Friday, June 12, 2015

Difference between a seeker, disciple and a devotee - Robert Adams

There are three types of people that enter the spiritual path. 

The first is called the seeker, 
the second is called the disciple, 
and the third is called the devotee. 

The seekers are the worst ones because they never stop seeking. While they are at satsang they think about who they will see tomorrow. They never stop. They run from pillar to post; they go to India to seek a teacher, then to Hawaii or St. Louis when they hear about another teacher. They are seekers, and this is good to an extent, because they are better off than the people who do nothing and think they are human. Unfortunately you can be a seeker for a thousand lifetimes without ending it. 
                                    If you are a sincere seeker, with a heart that truly wishes to awaken, the time will come when you become a disciple. 

The disciple finds a teacher and learns all they can from that teacher. Yet they still are not sure; they still have
doubts. They still are interested in me, me, me, me, asking, “What am I getting out of this?” Also they still go to other teachers from time to time, even while staying around one particular teacher. They may be a disciple but they are not that close. 

                             If the disciple is sincere in their heart, with love and compassion, thinking kind feelings towards all, they will eventually become a devotee.
  The devotee becomes the consciousness of the teacher. A devotee forgets all about him or herself. They could be in satsang where everyone is going wild, but the devotee sees nothing but the teacher. The devotee is oblivious to anything going on in satsang, but only has love and good feelings towards all. The devotee is interested in the teacher's welfare and ultimately becomes enlightened. It is the devotees that awaken before anyone else.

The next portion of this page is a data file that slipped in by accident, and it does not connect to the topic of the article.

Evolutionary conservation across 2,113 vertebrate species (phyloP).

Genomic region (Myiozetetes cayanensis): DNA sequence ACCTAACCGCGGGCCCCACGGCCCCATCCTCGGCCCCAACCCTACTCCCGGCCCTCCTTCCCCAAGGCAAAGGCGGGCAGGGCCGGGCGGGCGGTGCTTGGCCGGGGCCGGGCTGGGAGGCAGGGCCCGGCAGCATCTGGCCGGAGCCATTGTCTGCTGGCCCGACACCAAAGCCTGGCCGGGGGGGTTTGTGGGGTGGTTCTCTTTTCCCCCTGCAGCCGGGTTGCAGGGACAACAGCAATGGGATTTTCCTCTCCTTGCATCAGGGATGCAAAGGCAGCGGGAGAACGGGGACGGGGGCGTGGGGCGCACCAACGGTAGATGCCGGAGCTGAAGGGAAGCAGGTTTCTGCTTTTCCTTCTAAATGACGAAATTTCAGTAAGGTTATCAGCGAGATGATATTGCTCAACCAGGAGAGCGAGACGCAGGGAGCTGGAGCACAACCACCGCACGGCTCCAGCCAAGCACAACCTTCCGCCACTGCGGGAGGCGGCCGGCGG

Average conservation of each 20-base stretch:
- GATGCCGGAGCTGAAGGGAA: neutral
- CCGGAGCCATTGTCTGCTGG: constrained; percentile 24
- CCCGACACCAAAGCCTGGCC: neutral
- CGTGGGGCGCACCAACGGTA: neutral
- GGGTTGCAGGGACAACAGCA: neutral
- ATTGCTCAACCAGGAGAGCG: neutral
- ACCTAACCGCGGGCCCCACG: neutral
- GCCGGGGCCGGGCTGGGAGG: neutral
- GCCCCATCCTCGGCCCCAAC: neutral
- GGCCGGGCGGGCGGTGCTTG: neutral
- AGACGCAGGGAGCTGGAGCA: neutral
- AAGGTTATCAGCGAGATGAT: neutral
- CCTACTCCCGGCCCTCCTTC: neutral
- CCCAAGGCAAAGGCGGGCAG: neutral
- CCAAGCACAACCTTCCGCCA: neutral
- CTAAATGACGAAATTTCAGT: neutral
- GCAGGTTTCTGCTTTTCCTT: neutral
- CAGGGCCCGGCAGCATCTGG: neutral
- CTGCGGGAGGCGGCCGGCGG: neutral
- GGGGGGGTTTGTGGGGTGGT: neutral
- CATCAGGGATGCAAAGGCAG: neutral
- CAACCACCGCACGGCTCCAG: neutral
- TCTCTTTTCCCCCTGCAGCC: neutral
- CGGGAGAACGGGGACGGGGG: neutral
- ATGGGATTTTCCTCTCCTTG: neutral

In which category are you? Ask yourself.

Robert Adams


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  2. This is unfortunately incorrect.
    In the spiritual path, the first stage is that of the seeker, then a devotee. If the devotee matures enough and has surrendered to the Guru, then the devotee eventually becomes a disciple. A devotee develops emotional connection with the Guru and is dear to him. However, the true disciple is a different animal. If the Guru says - "Jump" he will jump. Period. And this "jump" could literally mean "jump from a cliff" where you know you're going to die the next moment. Yet the disciple will do it because his faith in the Guru is absolute. Such a devotee has become the real disciple. Inside the disciple, lives the "Guru". A devotee always comes second.
    That is why in Sanatana Dharma, we have this tradition of the "Guru-shishya" parampara (or Guru-disciple tradition).
    All the best,

    PS To find true disciples in this age is rare (not impossible), some are there but not many. Every enlightened master knows that in his lifetime his number of disciples can be counted by hand. Not everyone can become a disciple. Example - Jesus had so many followers but only a handful of disciples. This was the same case for the Buddha (and so on).

  3. Exactly! Totally agree with Rahul Manandhar here.


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